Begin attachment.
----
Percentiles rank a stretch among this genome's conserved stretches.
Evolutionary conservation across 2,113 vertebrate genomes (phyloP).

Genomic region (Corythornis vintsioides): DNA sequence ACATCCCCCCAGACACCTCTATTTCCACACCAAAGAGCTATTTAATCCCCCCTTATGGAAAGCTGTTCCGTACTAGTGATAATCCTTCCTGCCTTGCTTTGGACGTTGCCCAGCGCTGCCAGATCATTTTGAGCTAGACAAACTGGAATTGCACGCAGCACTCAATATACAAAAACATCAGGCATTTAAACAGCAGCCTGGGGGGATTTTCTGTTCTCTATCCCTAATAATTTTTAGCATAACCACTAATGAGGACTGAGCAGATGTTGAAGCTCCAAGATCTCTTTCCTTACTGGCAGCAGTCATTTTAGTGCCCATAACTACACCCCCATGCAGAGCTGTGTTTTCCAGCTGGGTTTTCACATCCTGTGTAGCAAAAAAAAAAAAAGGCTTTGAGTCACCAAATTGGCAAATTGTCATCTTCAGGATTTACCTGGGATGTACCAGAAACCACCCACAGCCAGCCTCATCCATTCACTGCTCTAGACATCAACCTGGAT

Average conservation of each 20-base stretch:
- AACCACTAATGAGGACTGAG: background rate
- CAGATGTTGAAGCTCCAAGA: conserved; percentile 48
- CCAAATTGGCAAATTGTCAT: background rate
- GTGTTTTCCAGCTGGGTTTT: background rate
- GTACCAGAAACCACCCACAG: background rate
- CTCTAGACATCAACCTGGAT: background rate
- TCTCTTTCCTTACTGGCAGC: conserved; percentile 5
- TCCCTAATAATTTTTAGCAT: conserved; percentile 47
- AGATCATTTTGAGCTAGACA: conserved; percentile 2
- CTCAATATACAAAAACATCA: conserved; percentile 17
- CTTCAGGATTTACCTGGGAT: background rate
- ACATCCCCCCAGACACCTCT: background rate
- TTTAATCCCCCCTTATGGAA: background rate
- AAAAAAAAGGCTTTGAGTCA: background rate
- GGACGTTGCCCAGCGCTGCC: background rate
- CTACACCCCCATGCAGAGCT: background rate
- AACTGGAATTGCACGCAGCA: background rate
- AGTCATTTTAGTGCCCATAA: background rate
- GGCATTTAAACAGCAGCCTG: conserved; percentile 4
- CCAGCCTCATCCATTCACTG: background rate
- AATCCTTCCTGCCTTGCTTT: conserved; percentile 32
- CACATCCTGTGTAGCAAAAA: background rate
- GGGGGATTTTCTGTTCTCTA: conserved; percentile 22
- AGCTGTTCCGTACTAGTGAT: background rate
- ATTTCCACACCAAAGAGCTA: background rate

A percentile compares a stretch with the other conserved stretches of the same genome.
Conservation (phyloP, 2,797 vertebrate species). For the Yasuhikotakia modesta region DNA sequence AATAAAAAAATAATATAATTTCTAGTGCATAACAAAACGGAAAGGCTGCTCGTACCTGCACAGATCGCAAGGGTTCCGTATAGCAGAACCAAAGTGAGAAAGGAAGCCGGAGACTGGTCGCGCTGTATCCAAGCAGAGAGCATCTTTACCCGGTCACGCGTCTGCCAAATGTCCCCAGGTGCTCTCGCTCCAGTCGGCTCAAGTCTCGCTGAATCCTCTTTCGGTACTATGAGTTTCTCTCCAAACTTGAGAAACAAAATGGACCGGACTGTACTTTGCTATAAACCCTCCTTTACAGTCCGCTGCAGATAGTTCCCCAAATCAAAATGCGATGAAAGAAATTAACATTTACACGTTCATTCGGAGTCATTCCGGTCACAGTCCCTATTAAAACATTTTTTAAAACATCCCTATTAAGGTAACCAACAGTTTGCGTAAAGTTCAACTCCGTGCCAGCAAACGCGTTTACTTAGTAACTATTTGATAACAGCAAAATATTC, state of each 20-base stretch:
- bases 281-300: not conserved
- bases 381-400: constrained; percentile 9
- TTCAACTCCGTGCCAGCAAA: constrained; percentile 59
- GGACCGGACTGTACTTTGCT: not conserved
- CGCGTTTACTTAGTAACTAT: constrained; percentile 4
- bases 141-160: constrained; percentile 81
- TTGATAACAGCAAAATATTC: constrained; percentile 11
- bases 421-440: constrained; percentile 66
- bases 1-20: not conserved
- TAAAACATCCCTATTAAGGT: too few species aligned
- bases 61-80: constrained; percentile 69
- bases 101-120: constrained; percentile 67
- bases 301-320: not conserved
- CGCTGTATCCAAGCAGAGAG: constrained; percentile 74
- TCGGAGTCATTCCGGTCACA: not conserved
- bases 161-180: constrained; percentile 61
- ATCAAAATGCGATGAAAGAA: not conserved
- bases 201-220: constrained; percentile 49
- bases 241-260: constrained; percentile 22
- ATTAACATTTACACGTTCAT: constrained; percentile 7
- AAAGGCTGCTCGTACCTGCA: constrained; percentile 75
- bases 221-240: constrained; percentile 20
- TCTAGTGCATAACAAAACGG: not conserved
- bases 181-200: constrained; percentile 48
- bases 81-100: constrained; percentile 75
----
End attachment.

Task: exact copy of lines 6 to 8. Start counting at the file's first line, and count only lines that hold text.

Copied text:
- CAGATGTTGAAGCTCCAAGA: conserved; percentile 48
- CCAAATTGGCAAATTGTCAT: background rate
- GTGTTTTCCAGCTGGGTTTT: background rate